To keep customers returning, it’s vital to offer the best level of service. And to ensure that, it's necessary to have a workforce of satisfied employees. Delta knew that in order to stay on top of the aviation industry, it had to invest in customer experience, and that was always going to be possible through its employees’ effort.
Hence, it pursued a comprehensive profit-sharing approach with its workers and as a result, was able to offer the best customer service in the industry!
Starting its operations from small-scale crop-dusting to becoming one of the largest airlines in the world - the journey of Delta Air Lines has been nothing short of spectacular.
From the beginning, there have been challenging situations where the company had to make tough decisions and adapt, and every time, it not only persevered but also came out on top.
A performance and clientele that most airlines only aspire to achieve, Delta is in many ways, the leader or one of the leaders of the aviation industry. It's the most awarded airline that continues to receive acclaim for its outstanding service. Here are some of its recent achievements:
The pandemic shook the world, and the aviation industry took one of the biggest hits. Firstly, with whole fleets being fully grounded due to lockdowns, then the plunge in air travel, the past two years have been very difficult for airlines - Delta included.
In 2020 alone, the company recorded a loss of $12 billion. But that was in no way the highlight of one of the airline’s most crunch times ever since it bounced back from bankruptcy.
In fact, it was how Delta Air Lines responded that is so applaudable. Passengers were naturally hesitant about returning to air travel, and Delta took it upon themselves to maintain effective communication and ensure all aspects were covered to provide customers with a safe and comfortable environment.
Delta kept its middle seats blocked despite the significant loss in revenue. It gave fliers a choice to rebook canceled flights in two years. It led the way in cleaning procedures by being one of the first carriers to use an electrostatic sprayer to disinfect all its surfaces.
These seemingly small measures have meant that customers trust the airline, and that is well into its recovery phase.
Given how the pandemic was particularly difficult for the aviation industry, 2020 figures do not reflect the growth of Delta Air Lines in recent years. Here are Delta’s 2019 numbers to assess the steady upwards journey of the company.
The journey of Delta Airlines has been unexpected, unwavering, and a true inspiration. Here are our strategic learnings from their success story:
The roots of Delta Airlines were laid to solve a problem - the crop-eating insects. However, even after industrial scenarios evolved and the initial problem was solved, the founders of the company continued to adapt.
A survey of prevalent business opportunities revealed expansion into air mail and passenger planes to be a lucrative strategy to take the mission of Delta Airlines forward, and so the company continued to spread its wings - and continues to do so today.
Whether this is by attaining government contracts amid the war, establishing new routes, or choosing the right policies during COVID-19, Delta Air Lines thrives because it seeks out new demands and complies with a tailor-made offering.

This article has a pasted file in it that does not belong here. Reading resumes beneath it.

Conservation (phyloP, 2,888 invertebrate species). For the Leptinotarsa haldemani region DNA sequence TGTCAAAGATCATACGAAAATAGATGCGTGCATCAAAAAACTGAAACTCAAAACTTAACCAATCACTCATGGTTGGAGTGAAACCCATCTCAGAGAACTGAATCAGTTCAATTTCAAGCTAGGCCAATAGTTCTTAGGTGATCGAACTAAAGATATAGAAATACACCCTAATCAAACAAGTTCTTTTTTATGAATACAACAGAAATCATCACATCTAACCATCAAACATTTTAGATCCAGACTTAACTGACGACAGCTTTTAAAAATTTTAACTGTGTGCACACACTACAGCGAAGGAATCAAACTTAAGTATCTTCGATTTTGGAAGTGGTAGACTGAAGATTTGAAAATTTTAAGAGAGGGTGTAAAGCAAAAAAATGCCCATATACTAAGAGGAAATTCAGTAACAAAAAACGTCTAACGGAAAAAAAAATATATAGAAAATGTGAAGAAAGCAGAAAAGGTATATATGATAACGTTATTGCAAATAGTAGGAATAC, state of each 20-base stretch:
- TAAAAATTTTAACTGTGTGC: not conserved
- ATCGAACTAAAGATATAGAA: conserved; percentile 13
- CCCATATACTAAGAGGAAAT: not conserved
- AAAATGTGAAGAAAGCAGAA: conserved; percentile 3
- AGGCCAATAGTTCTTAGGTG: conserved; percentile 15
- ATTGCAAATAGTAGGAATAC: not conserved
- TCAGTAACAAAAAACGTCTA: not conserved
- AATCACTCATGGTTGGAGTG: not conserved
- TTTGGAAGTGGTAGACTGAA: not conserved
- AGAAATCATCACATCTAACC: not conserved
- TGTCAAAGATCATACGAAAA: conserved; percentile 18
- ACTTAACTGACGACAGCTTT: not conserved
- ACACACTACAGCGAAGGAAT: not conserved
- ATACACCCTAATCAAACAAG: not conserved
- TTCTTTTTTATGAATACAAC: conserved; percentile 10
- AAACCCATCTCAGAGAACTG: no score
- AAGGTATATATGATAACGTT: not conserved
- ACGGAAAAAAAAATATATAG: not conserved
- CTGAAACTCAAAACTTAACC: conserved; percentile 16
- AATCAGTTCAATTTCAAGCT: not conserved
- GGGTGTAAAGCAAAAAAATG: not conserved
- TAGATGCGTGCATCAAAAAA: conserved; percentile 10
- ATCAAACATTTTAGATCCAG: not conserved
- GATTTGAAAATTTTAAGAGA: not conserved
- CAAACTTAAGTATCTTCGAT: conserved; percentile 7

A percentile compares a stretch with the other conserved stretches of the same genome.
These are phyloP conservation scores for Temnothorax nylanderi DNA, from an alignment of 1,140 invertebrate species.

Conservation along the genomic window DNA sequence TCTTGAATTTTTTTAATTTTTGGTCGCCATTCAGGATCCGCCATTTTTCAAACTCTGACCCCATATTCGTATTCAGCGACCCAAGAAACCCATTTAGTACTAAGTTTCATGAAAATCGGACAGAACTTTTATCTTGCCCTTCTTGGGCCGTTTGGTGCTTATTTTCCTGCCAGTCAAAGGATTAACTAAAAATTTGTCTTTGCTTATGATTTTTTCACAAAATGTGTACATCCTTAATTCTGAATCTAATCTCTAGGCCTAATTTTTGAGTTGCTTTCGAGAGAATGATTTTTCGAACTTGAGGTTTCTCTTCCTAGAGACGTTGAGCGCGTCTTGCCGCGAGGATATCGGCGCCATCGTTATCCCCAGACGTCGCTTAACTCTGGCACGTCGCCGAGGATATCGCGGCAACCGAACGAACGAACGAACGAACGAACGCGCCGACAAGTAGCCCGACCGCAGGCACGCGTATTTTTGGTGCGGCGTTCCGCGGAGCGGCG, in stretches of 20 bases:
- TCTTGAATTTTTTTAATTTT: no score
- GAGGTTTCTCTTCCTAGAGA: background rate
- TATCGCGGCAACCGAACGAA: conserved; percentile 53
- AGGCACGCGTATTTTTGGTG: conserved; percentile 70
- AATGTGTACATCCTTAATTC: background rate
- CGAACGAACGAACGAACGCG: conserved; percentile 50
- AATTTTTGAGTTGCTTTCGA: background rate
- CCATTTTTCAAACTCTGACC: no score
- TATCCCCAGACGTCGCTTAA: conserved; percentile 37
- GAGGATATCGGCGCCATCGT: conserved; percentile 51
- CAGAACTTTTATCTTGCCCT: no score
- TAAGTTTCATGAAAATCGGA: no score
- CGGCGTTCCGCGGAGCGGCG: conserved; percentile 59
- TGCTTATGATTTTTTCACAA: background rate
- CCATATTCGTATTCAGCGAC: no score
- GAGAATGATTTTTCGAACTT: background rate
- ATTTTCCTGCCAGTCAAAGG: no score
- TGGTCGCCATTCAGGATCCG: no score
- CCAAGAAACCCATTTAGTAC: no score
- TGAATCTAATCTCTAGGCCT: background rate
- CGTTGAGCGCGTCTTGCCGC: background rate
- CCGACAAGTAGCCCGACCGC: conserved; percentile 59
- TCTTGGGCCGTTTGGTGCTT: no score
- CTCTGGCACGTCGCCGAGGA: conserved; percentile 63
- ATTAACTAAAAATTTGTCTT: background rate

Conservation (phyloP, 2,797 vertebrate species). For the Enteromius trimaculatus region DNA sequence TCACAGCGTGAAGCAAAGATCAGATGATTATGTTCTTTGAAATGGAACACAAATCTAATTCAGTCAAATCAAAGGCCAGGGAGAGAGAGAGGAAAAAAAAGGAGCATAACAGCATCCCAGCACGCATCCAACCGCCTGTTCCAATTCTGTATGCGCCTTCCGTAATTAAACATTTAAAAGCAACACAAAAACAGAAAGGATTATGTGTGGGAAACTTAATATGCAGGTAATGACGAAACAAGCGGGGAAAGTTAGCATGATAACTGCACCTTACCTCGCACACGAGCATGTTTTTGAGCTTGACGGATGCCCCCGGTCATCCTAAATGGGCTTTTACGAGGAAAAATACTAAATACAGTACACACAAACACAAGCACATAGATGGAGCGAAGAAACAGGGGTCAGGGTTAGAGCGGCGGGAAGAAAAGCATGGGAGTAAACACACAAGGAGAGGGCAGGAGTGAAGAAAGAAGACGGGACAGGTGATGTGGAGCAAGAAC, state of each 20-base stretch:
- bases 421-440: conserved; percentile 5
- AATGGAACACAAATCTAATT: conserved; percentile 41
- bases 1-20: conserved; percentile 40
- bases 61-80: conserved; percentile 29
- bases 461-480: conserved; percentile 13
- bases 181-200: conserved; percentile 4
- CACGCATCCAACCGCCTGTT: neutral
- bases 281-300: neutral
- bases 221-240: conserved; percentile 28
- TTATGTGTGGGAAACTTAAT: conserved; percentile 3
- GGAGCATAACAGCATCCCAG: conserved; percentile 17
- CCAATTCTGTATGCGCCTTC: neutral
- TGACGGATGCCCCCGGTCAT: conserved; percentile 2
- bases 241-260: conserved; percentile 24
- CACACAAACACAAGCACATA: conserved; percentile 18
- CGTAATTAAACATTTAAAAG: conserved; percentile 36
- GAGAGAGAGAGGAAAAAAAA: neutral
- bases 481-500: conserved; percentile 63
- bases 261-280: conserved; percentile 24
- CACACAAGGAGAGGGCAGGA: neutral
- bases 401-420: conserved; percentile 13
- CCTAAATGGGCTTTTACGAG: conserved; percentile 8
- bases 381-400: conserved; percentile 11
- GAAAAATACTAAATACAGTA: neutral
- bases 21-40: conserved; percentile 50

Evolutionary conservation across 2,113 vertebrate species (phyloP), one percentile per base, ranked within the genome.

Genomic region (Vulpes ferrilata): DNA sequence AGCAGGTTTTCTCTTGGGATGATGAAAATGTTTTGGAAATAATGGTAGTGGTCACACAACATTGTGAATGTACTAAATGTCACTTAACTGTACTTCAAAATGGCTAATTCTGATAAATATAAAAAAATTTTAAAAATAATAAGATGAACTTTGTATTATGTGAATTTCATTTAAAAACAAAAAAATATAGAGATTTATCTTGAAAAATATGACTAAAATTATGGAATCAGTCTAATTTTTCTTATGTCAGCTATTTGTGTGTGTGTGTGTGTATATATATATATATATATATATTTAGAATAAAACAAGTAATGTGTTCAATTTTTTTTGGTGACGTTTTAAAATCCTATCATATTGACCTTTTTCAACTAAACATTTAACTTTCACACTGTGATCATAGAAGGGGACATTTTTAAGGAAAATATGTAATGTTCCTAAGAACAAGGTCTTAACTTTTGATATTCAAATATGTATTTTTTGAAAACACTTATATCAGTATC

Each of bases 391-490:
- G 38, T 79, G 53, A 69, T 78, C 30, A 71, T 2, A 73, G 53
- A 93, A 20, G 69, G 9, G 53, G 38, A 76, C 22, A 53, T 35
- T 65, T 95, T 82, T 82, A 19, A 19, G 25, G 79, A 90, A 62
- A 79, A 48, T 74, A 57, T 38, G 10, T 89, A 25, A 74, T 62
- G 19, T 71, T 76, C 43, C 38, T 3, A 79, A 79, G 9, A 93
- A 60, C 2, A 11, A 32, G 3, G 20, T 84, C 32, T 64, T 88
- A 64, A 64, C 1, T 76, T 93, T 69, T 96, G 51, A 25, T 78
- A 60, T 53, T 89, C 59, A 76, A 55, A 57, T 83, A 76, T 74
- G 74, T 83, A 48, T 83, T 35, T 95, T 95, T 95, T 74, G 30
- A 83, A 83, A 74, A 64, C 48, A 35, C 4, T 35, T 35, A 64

Delta Air Lines was never one to shy away from taking risks. Its journey included multiple firsts, beginning from being the first-of-its-kind crop-dusting enterprise to introducing newer planes, ideas of shipping, and routes.
However, the risks were always calculated and well-thought-out. This meant that while in the initial years, newer ideas like the Boeing were adopted and trial runs introduced, the latter years were spent perfecting their already established system. In times of competition, the company also never shied from joining forces with another, such as Southern, Western, and Northeast Airlines, keeping their competitive risk at a minimum while diversifying their portfolio, and therefore consumer base.
Delta Air Lines had the ability to see the bigger picture.
Many of the decisions that put it on the map were actually considered a mistake by other industry leaders back then - until they weren’t. The Boeing investment, which required more funds than it had, the take over of Pan Am that brought a mountain of liabilities, and the drive to look for growth even amid heavy losses meant Delta Air Lines’ strategy helped it succeed in the long-term.
The restructuring was the lowest point in Delta’s history. Its rivals were eager to take over, and many companies would have lost hope in this situation. But Delta had a plan with meaningful decisions to overhaul its operations and, at the same time, look for opportunities to grow. Thus, it emerged quicker than forecasted from the restructuring. Its comeback is a model for other companies to follow in regards to resilience, effective cost-cutting measures, and seeking growth whilst restructuring.
Customers and employees are the core of any company’s operations, and throughout the years, Delta has shown that by keeping these two parties happy, it can survive any crisis.
In fact, the profit-sharing model with employees was so successful that it helped the company back on its feet and into profits even faster than its target market. It resulted in more opportunities to enhance the customer experience, and therefore, rank as both, the best airline in terms of service and employee culture.